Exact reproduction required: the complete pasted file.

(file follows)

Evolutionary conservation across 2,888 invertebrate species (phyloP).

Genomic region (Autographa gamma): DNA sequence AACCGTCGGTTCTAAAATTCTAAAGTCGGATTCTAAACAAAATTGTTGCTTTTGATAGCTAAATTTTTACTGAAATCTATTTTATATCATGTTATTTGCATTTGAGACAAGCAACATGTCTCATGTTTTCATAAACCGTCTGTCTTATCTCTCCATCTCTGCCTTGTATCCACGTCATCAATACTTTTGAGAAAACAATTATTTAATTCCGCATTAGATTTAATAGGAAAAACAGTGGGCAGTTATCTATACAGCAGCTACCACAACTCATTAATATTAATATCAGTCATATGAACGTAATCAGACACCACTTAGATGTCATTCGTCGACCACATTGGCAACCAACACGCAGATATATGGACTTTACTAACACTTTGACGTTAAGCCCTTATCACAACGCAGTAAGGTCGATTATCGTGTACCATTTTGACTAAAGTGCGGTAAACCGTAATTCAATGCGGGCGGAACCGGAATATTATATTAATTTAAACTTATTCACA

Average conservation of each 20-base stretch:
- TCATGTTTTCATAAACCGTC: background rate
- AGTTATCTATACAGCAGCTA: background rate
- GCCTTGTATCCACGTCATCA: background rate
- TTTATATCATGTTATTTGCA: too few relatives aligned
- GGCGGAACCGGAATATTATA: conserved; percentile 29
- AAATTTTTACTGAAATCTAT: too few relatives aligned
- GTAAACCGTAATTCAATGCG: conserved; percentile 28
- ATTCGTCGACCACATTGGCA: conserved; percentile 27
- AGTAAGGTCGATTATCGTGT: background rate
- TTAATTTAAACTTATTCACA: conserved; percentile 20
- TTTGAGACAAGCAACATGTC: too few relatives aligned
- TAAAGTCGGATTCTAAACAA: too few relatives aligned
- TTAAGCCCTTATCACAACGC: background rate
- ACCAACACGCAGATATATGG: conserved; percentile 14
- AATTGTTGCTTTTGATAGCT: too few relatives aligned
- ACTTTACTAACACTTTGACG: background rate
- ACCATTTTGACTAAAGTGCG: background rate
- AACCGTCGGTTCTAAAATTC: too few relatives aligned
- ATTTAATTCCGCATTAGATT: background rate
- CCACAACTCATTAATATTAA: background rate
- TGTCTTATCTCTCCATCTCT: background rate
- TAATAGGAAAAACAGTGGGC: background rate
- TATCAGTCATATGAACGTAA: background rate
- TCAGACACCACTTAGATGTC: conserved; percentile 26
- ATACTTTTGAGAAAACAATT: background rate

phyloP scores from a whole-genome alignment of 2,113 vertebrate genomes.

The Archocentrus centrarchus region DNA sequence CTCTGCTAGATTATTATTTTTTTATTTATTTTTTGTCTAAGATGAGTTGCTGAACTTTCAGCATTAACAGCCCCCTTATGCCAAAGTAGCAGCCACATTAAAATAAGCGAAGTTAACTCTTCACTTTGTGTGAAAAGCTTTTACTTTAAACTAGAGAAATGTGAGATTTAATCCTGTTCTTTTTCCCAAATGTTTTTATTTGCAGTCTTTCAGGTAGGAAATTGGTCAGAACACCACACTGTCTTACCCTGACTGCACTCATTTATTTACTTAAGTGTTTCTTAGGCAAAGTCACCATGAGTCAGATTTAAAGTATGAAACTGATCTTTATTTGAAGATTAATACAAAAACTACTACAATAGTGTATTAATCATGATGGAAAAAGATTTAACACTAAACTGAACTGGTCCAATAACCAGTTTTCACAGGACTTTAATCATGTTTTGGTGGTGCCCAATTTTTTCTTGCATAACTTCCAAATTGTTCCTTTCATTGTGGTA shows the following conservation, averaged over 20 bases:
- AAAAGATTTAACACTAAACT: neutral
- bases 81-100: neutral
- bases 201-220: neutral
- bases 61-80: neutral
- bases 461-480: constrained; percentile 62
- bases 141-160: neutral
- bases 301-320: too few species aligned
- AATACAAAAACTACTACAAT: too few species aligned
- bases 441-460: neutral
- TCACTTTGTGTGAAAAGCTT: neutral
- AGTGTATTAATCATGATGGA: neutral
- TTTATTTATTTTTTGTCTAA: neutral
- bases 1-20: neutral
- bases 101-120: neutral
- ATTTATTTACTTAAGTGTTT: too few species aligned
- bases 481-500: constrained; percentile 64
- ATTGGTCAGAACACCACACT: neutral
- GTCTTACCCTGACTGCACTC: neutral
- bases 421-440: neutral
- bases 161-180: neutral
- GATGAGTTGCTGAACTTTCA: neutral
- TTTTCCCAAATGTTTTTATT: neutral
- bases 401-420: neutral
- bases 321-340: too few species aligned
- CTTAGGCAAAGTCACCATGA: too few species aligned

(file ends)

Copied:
Evolutionary conservation across 2,888 invertebrate species (phyloP).

Genomic region (Autographa gamma): DNA sequence AACCGTCGGTTCTAAAATTCTAAAGTCGGATTCTAAACAAAATTGTTGCTTTTGATAGCTAAATTTTTACTGAAATCTATTTTATATCATGTTATTTGCATTTGAGACAAGCAACATGTCTCATGTTTTCATAAACCGTCTGTCTTATCTCTCCATCTCTGCCTTGTATCCACGTCATCAATACTTTTGAGAAAACAATTATTTAATTCCGCATTAGATTTAATAGGAAAAACAGTGGGCAGTTATCTATACAGCAGCTACCACAACTCATTAATATTAATATCAGTCATATGAACGTAATCAGACACCACTTAGATGTCATTCGTCGACCACATTGGCAACCAACACGCAGATATATGGACTTTACTAACACTTTGACGTTAAGCCCTTATCACAACGCAGTAAGGTCGATTATCGTGTACCATTTTGACTAAAGTGCGGTAAACCGTAATTCAATGCGGGCGGAACCGGAATATTATATTAATTTAAACTTATTCACA

Average conservation of each 20-base stretch:
- TCATGTTTTCATAAACCGTC: background rate
- AGTTATCTATACAGCAGCTA: background rate
- GCCTTGTATCCACGTCATCA: background rate
- TTTATATCATGTTATTTGCA: too few relatives aligned
- GGCGGAACCGGAATATTATA: conserved; percentile 29
- AAATTTTTACTGAAATCTAT: too few relatives aligned
- GTAAACCGTAATTCAATGCG: conserved; percentile 28
- ATTCGTCGACCACATTGGCA: conserved; percentile 27
- AGTAAGGTCGATTATCGTGT: background rate
- TTAATTTAAACTTATTCACA: conserved; percentile 20
- TTTGAGACAAGCAACATGTC: too few relatives aligned
- TAAAGTCGGATTCTAAACAA: too few relatives aligned
- TTAAGCCCTTATCACAACGC: background rate
- ACCAACACGCAGATATATGG: conserved; percentile 14
- AATTGTTGCTTTTGATAGCT: too few relatives aligned
- ACTTTACTAACACTTTGACG: background rate
- ACCATTTTGACTAAAGTGCG: background rate
- AACCGTCGGTTCTAAAATTC: too few relatives aligned
- ATTTAATTCCGCATTAGATT: background rate
- CCACAACTCATTAATATTAA: background rate
- TGTCTTATCTCTCCATCTCT: background rate
- TAATAGGAAAAACAGTGGGC: background rate
- TATCAGTCATATGAACGTAA: background rate
- TCAGACACCACTTAGATGTC: conserved; percentile 26
- ATACTTTTGAGAAAACAATT: background rate

phyloP scores from a whole-genome alignment of 2,113 vertebrate genomes.

The Archocentrus centrarchus region DNA sequence CTCTGCTAGATTATTATTTTTTTATTTATTTTTTGTCTAAGATGAGTTGCTGAACTTTCAGCATTAACAGCCCCCTTATGCCAAAGTAGCAGCCACATTAAAATAAGCGAAGTTAACTCTTCACTTTGTGTGAAAAGCTTTTACTTTAAACTAGAGAAATGTGAGATTTAATCCTGTTCTTTTTCCCAAATGTTTTTATTTGCAGTCTTTCAGGTAGGAAATTGGTCAGAACACCACACTGTCTTACCCTGACTGCACTCATTTATTTACTTAAGTGTTTCTTAGGCAAAGTCACCATGAGTCAGATTTAAAGTATGAAACTGATCTTTATTTGAAGATTAATACAAAAACTACTACAATAGTGTATTAATCATGATGGAAAAAGATTTAACACTAAACTGAACTGGTCCAATAACCAGTTTTCACAGGACTTTAATCATGTTTTGGTGGTGCCCAATTTTTTCTTGCATAACTTCCAAATTGTTCCTTTCATTGTGGTA shows the following conservation, averaged over 20 bases:
- AAAAGATTTAACACTAAACT: neutral
- bases 81-100: neutral
- bases 201-220: neutral
- bases 61-80: neutral
- bases 461-480: constrained; percentile 62
- bases 141-160: neutral
- bases 301-320: too few species aligned
- AATACAAAAACTACTACAAT: too few species aligned
- bases 441-460: neutral
- TCACTTTGTGTGAAAAGCTT: neutral
- AGTGTATTAATCATGATGGA: neutral
- TTTATTTATTTTTTGTCTAA: neutral
- bases 1-20: neutral
- bases 101-120: neutral
- ATTTATTTACTTAAGTGTTT: too few species aligned
- bases 481-500: constrained; percentile 64
- ATTGGTCAGAACACCACACT: neutral
- GTCTTACCCTGACTGCACTC: neutral
- bases 421-440: neutral
- bases 161-180: neutral
- GATGAGTTGCTGAACTTTCA: neutral
- TTTTCCCAAATGTTTTTATT: neutral
- bases 401-420: neutral
- bases 321-340: too few species aligned
- CTTAGGCAAAGTCACCATGA: too few species aligned